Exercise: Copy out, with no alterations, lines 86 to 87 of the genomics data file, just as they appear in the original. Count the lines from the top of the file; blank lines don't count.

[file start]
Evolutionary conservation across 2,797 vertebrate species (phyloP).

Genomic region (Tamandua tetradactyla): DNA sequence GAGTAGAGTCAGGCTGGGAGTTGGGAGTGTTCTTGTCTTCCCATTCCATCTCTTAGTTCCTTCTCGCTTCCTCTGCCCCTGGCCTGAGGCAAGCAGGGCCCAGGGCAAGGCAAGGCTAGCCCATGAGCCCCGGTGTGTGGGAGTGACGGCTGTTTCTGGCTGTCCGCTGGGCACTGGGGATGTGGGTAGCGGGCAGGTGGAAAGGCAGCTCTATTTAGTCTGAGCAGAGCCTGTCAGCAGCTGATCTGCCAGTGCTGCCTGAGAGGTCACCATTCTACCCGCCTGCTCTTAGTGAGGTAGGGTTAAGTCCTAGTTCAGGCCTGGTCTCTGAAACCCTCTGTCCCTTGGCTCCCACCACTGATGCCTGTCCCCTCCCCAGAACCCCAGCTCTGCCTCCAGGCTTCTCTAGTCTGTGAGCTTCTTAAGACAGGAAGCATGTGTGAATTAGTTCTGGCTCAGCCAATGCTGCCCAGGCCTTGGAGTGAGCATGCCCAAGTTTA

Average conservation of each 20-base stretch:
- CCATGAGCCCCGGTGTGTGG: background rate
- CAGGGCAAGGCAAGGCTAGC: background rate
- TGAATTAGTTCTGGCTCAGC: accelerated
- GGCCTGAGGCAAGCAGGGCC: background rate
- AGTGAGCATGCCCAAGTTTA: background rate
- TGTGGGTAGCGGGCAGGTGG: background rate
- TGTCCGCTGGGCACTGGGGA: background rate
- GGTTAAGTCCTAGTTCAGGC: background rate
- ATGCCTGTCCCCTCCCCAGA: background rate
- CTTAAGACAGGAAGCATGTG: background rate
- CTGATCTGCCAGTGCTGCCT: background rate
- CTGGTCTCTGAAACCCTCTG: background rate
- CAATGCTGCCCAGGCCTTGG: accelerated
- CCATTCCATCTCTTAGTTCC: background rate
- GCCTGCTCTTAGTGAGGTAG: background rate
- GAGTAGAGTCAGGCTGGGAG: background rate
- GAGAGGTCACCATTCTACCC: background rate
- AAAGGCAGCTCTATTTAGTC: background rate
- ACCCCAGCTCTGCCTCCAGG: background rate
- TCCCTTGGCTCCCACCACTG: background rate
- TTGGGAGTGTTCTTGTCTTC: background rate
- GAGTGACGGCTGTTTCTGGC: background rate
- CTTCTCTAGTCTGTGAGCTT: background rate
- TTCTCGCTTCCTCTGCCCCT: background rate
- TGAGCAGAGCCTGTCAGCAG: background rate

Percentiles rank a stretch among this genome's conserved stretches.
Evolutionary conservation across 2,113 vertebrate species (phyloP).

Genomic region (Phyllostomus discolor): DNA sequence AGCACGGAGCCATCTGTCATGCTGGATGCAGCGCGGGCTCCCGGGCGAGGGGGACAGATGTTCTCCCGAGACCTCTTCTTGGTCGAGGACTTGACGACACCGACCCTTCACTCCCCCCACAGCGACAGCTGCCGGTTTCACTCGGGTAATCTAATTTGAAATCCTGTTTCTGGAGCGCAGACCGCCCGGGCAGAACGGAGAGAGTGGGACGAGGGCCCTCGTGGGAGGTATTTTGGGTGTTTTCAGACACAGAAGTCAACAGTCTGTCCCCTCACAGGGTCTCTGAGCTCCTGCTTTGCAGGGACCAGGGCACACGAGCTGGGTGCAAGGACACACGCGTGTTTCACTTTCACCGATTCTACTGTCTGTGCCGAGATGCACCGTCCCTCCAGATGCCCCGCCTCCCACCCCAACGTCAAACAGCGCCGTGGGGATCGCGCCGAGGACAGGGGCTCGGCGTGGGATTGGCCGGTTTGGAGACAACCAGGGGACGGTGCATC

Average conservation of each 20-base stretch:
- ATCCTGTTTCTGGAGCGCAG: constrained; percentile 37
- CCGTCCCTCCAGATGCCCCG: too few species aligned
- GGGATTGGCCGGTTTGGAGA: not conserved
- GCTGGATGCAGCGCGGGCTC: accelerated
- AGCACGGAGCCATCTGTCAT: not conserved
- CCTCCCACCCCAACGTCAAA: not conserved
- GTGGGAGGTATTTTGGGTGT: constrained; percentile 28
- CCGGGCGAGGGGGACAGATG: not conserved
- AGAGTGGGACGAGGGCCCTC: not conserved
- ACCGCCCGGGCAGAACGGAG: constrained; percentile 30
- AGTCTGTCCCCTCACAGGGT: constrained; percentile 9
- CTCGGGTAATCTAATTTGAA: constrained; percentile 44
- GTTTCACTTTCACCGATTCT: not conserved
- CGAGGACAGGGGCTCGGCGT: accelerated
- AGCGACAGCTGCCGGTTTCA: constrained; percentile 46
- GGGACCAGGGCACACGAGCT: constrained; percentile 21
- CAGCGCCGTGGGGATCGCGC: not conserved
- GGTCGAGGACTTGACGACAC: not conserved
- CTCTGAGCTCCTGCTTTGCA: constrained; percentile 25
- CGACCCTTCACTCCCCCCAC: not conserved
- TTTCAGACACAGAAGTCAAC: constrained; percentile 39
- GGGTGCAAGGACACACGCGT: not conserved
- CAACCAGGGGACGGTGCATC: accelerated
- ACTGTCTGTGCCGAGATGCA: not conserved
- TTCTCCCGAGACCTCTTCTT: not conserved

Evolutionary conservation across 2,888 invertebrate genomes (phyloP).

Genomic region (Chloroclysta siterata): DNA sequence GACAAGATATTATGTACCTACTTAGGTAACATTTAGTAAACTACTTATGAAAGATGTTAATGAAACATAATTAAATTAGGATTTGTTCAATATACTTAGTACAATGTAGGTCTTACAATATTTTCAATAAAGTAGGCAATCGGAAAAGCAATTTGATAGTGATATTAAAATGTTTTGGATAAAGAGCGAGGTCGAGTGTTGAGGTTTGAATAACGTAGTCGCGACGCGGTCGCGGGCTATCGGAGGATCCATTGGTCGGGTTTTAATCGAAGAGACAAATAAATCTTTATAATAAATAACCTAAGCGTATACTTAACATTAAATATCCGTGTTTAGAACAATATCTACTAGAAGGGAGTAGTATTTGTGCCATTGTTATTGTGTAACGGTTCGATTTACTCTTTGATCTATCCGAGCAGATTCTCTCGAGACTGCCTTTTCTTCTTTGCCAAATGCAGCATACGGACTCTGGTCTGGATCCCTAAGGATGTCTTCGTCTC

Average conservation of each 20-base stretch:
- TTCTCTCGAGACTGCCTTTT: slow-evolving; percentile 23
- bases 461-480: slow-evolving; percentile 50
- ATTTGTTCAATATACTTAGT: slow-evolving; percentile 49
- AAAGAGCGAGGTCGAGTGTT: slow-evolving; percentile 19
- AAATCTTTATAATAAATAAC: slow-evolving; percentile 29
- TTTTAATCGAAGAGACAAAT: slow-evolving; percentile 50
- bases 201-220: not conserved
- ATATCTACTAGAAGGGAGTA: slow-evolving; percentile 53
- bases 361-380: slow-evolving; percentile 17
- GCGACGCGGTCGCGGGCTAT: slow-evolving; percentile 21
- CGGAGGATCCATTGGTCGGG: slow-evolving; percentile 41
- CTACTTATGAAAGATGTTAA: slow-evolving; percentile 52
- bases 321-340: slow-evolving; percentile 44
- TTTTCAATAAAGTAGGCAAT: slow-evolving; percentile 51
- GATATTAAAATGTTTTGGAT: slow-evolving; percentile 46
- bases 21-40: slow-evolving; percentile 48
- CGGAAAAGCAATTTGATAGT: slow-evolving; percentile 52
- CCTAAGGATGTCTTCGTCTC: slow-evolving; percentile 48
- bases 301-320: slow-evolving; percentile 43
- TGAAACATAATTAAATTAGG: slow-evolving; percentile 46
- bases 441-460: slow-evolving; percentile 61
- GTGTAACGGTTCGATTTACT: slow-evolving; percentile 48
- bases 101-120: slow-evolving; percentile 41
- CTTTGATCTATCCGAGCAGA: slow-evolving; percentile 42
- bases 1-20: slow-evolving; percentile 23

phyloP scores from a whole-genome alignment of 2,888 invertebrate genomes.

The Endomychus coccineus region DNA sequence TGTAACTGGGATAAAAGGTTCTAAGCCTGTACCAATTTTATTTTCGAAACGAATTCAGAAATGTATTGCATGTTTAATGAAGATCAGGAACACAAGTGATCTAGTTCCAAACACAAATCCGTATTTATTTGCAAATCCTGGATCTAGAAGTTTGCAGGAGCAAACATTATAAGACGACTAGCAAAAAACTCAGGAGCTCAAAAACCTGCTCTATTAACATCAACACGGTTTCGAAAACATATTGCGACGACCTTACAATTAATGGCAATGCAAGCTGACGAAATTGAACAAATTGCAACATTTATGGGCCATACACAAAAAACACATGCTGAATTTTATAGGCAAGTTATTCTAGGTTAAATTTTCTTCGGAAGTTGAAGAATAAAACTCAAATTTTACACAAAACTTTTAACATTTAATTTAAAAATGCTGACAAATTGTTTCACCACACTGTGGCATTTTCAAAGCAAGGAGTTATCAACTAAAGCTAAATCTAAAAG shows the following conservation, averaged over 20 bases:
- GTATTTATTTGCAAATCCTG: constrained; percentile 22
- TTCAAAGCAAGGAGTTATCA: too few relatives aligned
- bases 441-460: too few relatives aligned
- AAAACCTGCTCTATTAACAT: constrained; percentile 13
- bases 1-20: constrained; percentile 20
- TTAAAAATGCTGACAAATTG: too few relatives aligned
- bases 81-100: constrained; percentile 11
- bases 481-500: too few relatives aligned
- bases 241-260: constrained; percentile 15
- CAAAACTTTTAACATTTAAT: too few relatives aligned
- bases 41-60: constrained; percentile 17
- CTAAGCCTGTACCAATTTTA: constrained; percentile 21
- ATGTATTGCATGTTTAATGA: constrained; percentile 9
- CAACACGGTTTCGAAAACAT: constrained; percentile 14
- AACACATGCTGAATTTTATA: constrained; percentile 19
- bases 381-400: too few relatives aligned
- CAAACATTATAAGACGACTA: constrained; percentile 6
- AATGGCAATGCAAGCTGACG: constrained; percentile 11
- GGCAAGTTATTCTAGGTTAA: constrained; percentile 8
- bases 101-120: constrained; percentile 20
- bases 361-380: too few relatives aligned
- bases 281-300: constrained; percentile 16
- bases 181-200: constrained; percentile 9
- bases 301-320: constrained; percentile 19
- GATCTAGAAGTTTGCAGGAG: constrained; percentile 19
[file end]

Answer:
phyloP scores from a whole-genome alignment of 2,888 invertebrate genomes.

The Endomychus coccineus region DNA sequence TGTAACTGGGATAAAAGGTTCTAAGCCTGTACCAATTTTATTTTCGAAACGAATTCAGAAATGTATTGCATGTTTAATGAAGATCAGGAACACAAGTGATCTAGTTCCAAACACAAATCCGTATTTATTTGCAAATCCTGGATCTAGAAGTTTGCAGGAGCAAACATTATAAGACGACTAGCAAAAAACTCAGGAGCTCAAAAACCTGCTCTATTAACATCAACACGGTTTCGAAAACATATTGCGACGACCTTACAATTAATGGCAATGCAAGCTGACGAAATTGAACAAATTGCAACATTTATGGGCCATACACAAAAAACACATGCTGAATTTTATAGGCAAGTTATTCTAGGTTAAATTTTCTTCGGAAGTTGAAGAATAAAACTCAAATTTTACACAAAACTTTTAACATTTAATTTAAAAATGCTGACAAATTGTTTCACCACACTGTGGCATTTTCAAAGCAAGGAGTTATCAACTAAAGCTAAATCTAAAAG shows the following conservation, averaged over 20 bases: